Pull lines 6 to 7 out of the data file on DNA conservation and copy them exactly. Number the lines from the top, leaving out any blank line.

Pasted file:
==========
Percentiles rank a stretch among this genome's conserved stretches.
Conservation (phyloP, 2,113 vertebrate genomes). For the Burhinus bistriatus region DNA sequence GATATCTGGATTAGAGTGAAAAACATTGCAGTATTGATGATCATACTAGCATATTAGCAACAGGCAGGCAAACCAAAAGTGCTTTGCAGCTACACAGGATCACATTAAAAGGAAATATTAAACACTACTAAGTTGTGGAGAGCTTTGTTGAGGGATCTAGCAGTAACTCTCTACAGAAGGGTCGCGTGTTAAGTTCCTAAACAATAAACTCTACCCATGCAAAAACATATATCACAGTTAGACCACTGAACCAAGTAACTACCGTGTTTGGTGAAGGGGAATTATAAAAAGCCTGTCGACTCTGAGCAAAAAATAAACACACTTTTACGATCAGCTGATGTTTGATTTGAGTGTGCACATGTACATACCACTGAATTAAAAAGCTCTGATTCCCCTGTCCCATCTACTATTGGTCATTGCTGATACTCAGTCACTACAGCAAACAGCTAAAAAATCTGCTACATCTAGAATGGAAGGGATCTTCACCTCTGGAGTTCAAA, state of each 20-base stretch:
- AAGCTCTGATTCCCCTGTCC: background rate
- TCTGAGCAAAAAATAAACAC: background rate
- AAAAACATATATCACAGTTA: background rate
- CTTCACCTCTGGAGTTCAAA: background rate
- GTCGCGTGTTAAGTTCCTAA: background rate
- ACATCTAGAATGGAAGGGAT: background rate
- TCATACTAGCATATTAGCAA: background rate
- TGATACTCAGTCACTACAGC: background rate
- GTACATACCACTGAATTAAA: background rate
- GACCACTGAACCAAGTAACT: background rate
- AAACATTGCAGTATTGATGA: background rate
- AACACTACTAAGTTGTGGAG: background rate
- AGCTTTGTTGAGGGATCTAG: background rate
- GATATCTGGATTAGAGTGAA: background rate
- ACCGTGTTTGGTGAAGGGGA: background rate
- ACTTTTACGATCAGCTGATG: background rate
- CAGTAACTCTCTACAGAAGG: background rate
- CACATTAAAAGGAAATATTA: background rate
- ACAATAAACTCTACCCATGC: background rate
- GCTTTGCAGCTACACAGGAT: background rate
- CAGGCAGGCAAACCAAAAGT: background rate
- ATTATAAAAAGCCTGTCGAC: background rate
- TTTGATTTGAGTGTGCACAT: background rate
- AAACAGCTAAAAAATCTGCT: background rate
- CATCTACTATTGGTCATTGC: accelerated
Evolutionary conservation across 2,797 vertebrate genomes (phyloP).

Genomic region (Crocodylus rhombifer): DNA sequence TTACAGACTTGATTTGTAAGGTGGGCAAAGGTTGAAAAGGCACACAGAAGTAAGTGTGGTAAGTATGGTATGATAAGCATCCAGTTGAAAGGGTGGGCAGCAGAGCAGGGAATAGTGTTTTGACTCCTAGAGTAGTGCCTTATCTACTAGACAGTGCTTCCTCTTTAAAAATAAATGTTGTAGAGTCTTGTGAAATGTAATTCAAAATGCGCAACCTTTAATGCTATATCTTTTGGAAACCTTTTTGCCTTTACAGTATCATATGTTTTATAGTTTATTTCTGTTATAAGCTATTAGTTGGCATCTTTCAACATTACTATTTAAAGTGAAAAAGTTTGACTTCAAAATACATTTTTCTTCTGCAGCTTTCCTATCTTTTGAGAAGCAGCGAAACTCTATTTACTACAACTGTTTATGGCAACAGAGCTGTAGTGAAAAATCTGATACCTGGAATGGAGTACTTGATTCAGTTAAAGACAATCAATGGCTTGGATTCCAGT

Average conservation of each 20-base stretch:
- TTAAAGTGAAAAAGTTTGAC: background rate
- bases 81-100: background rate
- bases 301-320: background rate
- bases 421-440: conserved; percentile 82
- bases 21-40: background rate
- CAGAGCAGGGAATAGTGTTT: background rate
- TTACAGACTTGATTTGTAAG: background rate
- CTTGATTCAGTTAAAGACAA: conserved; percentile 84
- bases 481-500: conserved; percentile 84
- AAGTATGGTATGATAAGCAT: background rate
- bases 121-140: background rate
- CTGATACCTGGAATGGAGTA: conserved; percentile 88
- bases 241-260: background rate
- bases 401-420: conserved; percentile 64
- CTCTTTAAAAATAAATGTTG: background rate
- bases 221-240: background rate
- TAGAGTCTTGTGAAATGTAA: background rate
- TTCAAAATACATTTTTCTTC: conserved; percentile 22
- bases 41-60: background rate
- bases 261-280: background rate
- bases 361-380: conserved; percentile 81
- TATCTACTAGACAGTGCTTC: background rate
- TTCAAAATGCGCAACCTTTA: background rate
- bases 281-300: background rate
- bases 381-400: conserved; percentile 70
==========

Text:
- CTTCACCTCTGGAGTTCAAA: background rate
- GTCGCGTGTTAAGTTCCTAA: background rate